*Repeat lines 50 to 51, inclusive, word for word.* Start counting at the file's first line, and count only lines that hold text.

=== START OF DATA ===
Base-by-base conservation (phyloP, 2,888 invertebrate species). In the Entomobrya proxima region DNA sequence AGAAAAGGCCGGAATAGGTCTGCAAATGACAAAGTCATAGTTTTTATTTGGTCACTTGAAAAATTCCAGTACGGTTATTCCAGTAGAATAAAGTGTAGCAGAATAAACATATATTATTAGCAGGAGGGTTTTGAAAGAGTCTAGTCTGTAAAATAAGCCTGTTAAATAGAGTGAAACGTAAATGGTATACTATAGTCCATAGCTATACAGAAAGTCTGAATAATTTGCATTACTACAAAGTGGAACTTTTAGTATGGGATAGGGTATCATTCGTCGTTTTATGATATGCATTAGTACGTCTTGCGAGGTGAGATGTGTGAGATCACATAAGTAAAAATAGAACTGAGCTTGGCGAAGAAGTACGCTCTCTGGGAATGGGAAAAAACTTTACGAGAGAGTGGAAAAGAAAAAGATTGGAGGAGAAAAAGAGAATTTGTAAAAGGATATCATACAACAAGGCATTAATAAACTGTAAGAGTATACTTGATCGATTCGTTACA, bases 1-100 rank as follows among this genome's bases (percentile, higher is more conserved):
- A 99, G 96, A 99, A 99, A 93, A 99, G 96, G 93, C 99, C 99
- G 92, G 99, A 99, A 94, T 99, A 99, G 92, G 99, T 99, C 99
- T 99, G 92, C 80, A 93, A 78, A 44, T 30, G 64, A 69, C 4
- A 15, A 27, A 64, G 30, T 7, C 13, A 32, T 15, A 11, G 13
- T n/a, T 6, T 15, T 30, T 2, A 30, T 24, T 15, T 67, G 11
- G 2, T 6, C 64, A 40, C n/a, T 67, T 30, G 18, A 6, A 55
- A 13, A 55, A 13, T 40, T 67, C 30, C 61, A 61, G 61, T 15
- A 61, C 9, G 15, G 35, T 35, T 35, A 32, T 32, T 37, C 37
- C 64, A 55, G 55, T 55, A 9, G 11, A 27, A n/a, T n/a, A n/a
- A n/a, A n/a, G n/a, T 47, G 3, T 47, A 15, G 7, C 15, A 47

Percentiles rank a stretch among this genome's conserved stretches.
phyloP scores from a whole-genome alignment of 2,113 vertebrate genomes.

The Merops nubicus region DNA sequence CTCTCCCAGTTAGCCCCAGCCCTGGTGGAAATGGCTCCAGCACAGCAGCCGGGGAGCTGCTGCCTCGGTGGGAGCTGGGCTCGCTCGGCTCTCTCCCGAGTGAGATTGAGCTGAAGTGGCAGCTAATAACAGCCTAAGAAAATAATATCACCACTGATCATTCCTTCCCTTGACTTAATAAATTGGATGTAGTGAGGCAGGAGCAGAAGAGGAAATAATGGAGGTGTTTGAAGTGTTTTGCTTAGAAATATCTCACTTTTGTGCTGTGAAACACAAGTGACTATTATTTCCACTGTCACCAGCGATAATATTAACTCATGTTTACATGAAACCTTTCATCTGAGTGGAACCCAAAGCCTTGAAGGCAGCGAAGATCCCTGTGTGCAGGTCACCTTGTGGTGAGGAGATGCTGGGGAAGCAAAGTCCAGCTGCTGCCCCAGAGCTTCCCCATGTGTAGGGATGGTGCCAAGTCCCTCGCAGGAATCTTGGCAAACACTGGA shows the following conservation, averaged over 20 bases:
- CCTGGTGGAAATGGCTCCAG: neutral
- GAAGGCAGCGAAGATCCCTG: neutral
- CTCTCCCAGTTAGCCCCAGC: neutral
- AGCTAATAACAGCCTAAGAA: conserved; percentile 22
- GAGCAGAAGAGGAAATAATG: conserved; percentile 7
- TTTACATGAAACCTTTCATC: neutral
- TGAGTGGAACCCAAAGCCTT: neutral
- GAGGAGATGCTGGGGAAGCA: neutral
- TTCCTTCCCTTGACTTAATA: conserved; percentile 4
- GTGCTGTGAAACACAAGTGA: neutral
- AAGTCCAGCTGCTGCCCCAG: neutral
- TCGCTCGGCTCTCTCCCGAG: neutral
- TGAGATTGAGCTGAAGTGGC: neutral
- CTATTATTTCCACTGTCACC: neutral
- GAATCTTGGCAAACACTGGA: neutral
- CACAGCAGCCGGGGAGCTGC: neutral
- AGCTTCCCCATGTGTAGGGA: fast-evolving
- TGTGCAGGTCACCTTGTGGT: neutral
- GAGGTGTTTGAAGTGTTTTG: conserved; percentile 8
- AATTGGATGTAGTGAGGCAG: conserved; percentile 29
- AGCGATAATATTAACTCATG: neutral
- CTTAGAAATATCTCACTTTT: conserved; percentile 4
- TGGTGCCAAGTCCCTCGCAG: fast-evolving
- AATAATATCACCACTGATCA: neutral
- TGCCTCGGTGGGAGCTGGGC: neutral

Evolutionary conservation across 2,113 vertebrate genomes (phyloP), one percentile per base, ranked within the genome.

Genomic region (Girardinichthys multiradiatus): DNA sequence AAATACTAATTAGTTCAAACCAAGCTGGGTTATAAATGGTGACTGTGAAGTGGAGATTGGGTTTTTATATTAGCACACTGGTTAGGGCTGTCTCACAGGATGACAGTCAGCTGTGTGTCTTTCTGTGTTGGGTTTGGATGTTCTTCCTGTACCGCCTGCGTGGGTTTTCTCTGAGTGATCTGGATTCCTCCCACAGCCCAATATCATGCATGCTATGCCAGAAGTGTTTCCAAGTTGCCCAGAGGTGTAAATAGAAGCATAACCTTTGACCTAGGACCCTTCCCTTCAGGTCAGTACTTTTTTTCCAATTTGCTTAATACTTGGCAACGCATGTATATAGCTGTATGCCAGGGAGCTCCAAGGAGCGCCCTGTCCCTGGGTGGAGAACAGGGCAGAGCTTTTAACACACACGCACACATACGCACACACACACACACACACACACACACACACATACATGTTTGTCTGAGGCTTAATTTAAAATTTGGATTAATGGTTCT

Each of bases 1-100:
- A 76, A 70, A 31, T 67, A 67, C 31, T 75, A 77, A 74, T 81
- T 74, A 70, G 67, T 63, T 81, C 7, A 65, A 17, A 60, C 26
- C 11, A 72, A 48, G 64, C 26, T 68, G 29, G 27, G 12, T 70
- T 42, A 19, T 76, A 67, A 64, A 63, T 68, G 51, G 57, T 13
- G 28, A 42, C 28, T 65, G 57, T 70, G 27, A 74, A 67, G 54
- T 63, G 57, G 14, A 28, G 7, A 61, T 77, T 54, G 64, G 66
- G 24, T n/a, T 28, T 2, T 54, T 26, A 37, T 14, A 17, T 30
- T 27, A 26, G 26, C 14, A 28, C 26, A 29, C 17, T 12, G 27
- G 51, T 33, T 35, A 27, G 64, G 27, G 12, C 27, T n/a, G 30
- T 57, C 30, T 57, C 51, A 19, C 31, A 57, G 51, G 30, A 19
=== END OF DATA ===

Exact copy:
- T 27, A 26, G 26, C 14, A 28, C 26, A 29, C 17, T 12, G 27
- G 51, T 33, T 35, A 27, G 64, G 27, G 12, C 27, T n/a, G 30